Nebraska’s unicameral legislature gave first-round approval to a bill that would establish authority for the state to regulate oil pipeline routes within its borders, but the measure would not apply to TransCanada Corp.’s proposed Keystone XL crude oil pipeline project if it becomes law. Senators voted 44-0 to schedule LB-1 for select file debate.
TransCanada agreed a day earlier to work with Nebraska’s state government on a revised route for the Keystone project, and the Senate’s Natural Resources Committee unanimously approved an amendment on Nov. 15 specifying that the new authority would not apply to any pipeline project that had applied to the US Department of State for a cross-border permit before the bill’s effective date.
State Sen. Annette Dubas, who sponsored the bill, said it limits the state’s authority to siting because states do not have jurisdiction over safety issues. The measure would give Nebraska authority to impose conditions in the public interest, based on a proposed pipeline’s impact on natural resources in the state and evidence of methods to mitigate those impacts, she said. Evidence of a carrier’s efforts to ensure the welfare of residents along a proposed route and the views of local governments also would be included in the determination, Dubas said.
The bill would make Nebraska’s public service commission responsible for evaluating and approving proposed pipeline routes, and holding public hearings. Applicants would pay for hearings and state investigations and would not receive eminent domain rights until the project was approved. They would be required to include a statement of reasons for selecting a proposed route, evidence that other routes were considered, workforce estimates during the project’s construction and operation, and a list of locations along the proposed route in proximity to unusually sensitive groundwater areas.
DOS announced on Nov. 10 that it would defer a decision on TransCanada’s permit application for the Keystone XL pipeline project to provide more time to consider alternatives to its proposed route across Nebraska’s Sandhills area atop the Ogallala Aquifer, the state’s primary underground drinking water source. Gov. Dave Heineman (R) called the legislature into special session to consider pipeline siting issues after environmental organizations and citizens along the proposed route raised concerns.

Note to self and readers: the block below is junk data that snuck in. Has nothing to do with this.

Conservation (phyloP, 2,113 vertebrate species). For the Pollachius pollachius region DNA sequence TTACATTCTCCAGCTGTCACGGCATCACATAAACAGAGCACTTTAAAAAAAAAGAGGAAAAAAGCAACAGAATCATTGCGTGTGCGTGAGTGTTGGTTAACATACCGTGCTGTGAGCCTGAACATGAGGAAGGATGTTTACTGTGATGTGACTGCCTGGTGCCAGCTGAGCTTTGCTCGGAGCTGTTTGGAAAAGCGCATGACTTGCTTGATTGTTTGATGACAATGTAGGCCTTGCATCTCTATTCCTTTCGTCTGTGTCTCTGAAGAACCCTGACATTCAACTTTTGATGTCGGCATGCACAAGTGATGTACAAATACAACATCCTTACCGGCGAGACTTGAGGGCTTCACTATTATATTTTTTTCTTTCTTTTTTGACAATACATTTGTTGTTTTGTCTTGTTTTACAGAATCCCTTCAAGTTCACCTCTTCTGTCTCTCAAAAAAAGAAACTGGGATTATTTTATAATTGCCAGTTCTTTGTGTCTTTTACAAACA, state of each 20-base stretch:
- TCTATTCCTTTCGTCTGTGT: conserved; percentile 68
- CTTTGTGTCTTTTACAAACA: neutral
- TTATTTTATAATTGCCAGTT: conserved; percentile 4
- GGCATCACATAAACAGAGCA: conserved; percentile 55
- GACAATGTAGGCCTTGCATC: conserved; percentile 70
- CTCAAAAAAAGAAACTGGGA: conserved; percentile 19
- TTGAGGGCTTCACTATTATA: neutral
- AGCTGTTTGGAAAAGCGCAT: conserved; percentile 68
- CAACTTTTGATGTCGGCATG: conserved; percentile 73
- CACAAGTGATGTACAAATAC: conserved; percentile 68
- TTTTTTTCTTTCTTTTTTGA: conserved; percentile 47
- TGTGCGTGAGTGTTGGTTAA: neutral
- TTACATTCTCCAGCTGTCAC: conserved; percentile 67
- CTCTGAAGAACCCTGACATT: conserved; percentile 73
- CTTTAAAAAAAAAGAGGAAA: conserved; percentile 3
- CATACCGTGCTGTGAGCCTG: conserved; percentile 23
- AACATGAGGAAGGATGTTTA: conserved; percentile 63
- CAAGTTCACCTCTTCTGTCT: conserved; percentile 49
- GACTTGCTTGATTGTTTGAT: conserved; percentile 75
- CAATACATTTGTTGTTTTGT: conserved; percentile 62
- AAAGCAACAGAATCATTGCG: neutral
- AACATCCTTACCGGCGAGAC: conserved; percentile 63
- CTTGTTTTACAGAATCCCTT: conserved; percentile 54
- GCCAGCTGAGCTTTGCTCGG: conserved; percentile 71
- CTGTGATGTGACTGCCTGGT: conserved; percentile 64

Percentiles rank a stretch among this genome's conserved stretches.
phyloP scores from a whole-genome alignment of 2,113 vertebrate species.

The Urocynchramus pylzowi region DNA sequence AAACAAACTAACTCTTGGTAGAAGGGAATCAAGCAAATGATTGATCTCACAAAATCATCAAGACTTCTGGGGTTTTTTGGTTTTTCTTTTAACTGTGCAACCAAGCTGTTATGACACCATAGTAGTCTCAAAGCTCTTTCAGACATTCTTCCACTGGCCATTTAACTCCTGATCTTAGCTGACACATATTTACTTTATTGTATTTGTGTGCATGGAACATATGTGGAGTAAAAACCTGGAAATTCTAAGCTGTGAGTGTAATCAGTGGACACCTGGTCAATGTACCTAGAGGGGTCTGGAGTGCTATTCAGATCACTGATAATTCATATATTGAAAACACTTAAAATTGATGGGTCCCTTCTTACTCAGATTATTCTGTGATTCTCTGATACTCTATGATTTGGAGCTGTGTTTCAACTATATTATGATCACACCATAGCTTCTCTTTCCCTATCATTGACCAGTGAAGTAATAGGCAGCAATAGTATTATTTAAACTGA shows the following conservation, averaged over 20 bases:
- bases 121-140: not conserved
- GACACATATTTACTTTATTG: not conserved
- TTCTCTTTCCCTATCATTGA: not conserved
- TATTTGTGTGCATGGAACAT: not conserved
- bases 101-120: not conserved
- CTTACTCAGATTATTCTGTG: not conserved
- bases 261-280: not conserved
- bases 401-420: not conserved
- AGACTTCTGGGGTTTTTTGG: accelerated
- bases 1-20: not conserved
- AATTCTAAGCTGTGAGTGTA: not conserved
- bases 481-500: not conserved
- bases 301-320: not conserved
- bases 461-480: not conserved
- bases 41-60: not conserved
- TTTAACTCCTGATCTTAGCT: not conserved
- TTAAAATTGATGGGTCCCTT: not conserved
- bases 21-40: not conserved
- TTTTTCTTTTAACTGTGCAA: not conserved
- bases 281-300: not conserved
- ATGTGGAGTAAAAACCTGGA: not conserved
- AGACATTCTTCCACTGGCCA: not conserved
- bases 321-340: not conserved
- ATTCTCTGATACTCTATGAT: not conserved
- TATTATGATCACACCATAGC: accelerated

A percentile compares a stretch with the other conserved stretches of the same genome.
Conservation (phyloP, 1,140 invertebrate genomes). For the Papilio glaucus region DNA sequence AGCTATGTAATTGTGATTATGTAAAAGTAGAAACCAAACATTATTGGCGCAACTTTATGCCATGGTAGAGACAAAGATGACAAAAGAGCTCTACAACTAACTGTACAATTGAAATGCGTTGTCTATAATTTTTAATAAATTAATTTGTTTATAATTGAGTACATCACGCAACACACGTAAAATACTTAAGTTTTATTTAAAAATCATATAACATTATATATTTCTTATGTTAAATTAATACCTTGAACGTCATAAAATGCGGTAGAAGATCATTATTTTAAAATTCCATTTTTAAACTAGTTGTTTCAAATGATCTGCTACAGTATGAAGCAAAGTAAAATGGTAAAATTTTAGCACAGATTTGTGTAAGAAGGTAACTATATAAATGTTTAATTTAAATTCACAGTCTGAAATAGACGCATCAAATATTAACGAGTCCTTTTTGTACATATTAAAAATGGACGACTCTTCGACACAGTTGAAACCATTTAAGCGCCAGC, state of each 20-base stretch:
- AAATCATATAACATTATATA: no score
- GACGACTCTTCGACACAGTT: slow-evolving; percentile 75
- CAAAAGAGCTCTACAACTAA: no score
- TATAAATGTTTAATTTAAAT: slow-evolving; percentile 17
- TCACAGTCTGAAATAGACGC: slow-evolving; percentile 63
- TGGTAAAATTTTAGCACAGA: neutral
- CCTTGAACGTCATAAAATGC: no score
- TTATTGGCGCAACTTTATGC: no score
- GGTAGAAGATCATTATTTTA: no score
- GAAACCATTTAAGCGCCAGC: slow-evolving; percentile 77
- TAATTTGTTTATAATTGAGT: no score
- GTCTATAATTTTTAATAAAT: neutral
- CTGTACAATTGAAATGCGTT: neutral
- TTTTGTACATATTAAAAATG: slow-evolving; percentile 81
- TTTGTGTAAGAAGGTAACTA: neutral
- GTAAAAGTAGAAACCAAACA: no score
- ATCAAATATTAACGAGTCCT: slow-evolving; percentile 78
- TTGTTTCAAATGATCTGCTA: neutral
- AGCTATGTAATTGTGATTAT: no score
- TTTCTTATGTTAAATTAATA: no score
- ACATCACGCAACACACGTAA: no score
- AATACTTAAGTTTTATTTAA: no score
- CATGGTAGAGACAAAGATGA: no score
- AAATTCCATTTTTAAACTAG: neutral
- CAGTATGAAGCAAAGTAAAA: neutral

Alex Pourbaix, president of TransCanada’s oil and pipelines division, announced on Nov. 14 that the Calgary transmission company would work with the state to find a different route, and that Nebraskans would play an important role. “I am pleased to tell you that the positive conversations we have had with Nebraska leaders have resulted in legislation that respects the concerns of Nebraskans and supports the development of the Keystone XL pipeline,” he said following meetings in Lincoln.
In Nebraska’s senate, meanwhile, speaker Mike Flood told lawmakers that TransCanada had volunteered to move the project’s route out of the Sandhills, and that DOS confirmed that the state could conduct a supplemental environmental impact study of any proposed route. The amendment before the Natural Resources on Nov. 15 gave Nebraska’s Department of Environmental Quality authority to conduct such a state, which Flood said would take about 6 months to complete.
During Nov. 15 debate on LB-1, Sen. Ken Haar said the bill would give Nebraskans a voice in determine routes of future pipelines after feeling excluded from discussions about Keystone XL’s path. The measure would require the PSC to decide on a route application within 8 months of receiving it, although an extension of up to 18 months would be permitted. No extension would be allowed more than 8 months beyond a presidential permit being issued for a pipeline, however.
Sen. Tom Carlson said the bill’s application approval timeframe was too long and that too many agencies would need to be involved. Sen. Dennis Hastings said that it would require unnecessary information unrelated to siting such as the number of workers which would be involved.
Dubas said that senators’ concerns would be addressed before select file debate begins. “By no means is this the end product,” she said.
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